By the now conventional post-Brexit logic, Stoke and Copeland ought to have been uniquely inhospitable for the Lib Dems. 

The party lost its deposit in both seats in 2015, and has no representation on either council. So too were the referendum odds stacked against it: in Stoke, the so-called Brexit capital of Britain, 70 per cent of voters backed Leave last June, as did 62 per cent in Copeland. And, as Stephen has written before, the Lib Dems’ mini-revival has so far been most pronounced in affluent, Conservative-leaning areas which swung for remain. 

So what explains the modest – but impressive – surges in their vote share in yesterday’s contests? In Stoke, where they finished fifth in 2015, the party won 9.8 per cent of the vote, up 5.7 percentage points. They also more than doubled their vote share in Copeland, where they beat Ukip for third with 7.3 per cent share of the vote.

The Brexit explanation is a tempting and not entirely invalid one. Each seat’s not insignificant pro-EU minority was more or less ignored by most of the national media, for whom the existence of remainers in what we’re now obliged to call “left-behind Britain” is often a nuance too far. With the Prime Minister Theresa May pushing for a hard Brexit and Labour leader Jeremy Corbyn waving it through, Lib Dem leader Tim Farron has made the pro-EU narrative his own. As was the case for Charles Kennedy in the Iraq War years, this confers upon the Lib Dems a status and platform they were denied as the junior partners in coalition. 

While their stance on Europe is slowly but surely helping the Lib Dems rebuild their pre-2015 demographic core - students, graduates and middle-class professionals employed in the public sector – last night’s results, particularly in Stoke, also give them reason for mild disappointment. 

In Stoke, campaign staffers privately predicted they might manage to beat Ukip for second or third place. The party ran a full campaign for the first time in several years, and canvassing returns suggested significant numbers of Labour voters, mainly public sector workers disenchanted with Corbyn’s stance on Europe, were set to vote Lib Dem. Nor were they intimidated by the Brexit factor: recent council by-elections in Sunderland and Rotheram, which both voted decisively to leave, saw the Lib Dems win seats for the first time on massive swings. 

So it could well be argued that their candidate, local cardiologist Zulfiqar Ali, ought to have done better. Staffordshire University’s campus, which Tim Farron visited as part of a voter registration drive, falls within the seat’s boundaries. Ali, unlike his Labour competitor Gareth Snell and Ukip leader Paul Nuttall, didn’t have his campaign derailed or disrupted by negative media attention. Unlike the Tory candidate Jack Brereton, he had the benefit of being older than 25. And, like 15 per cent of the electorate, he is of Kashmiri origin.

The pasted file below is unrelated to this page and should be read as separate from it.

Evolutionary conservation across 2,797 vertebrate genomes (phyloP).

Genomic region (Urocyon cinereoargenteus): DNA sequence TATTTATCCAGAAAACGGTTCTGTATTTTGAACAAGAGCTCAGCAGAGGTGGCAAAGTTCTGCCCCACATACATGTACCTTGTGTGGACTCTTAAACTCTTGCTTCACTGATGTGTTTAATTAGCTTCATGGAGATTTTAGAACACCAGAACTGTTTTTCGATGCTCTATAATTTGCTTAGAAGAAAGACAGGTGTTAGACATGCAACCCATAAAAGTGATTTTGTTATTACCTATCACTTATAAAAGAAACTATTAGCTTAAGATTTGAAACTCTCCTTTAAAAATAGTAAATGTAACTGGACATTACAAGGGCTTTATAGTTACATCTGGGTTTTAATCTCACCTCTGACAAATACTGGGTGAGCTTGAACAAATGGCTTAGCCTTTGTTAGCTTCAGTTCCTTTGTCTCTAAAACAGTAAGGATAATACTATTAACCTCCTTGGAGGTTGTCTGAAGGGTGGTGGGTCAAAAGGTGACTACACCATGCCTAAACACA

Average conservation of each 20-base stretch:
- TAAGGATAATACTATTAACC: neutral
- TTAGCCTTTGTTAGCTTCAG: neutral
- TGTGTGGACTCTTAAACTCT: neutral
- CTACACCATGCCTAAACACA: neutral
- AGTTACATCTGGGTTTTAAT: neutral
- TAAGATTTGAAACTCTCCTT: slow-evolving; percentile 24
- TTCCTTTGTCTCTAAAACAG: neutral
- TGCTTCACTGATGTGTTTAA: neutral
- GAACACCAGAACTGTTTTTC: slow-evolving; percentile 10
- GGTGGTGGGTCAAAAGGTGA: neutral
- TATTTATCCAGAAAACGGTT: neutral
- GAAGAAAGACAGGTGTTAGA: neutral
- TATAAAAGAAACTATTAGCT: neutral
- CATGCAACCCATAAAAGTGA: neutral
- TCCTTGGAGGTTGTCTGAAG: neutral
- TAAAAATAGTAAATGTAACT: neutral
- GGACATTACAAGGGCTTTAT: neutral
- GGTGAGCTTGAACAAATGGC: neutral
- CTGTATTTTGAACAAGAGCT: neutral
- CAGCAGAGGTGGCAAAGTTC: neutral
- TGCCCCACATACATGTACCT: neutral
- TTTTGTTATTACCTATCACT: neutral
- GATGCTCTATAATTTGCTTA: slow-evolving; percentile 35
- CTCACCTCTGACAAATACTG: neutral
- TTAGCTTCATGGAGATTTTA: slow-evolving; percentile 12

In public and in private, Lib Dems say the fact that Stoke was a two-horse race between Labour and Ukip ultimately worked to their disadvantage. The prospect of Nuttall as their MP may well have been enough to convince a good number of the Labour waverers mentioned earlier to back Snell. 

With his party hovering at around 10 per cent in national polls, last night’s results give Farron cause for optimism – especially after their near-wipeout in 2015. But it’s easy to forget the bigger picture in all of this. The party have chalked up a string of impressive parliamentary by-election results – second in Witney, a spectacular win in Richmond Park, third in Sleaford and Copeland, and a strong fourth in Stoke. 

However, most of these results represent a reversion to, or indeed an underperformance compared to, the party’s pre-2015 norm. With the notable exception of Richmond’s Sarah Olney, who only joined the Lib Dems after the last general election, these candidates haven’t - or the Lib Dem vote - come from nowhere. Zulfiqar Ali previously sat on the council in Stoke and had fought the seat before, and Witney’s Liz Leffman and Sleaford’s Ross Pepper are both popular local councillors. And for all the excited commentary about Richmond, it was, of course, held by the Lib Dems for 13 years before Zac Goldsmith won it for the Tories in 2010. 

The EU referendum may have given the Lib Dems a new lease of life, but, as their #LibDemFightback trope suggests, they’re best understood as a revanchist, and not insurgent, force. Much has been said about Brexit realigning our politics, but, for now at least, the party’s new normal is looking quite a lot like the old one.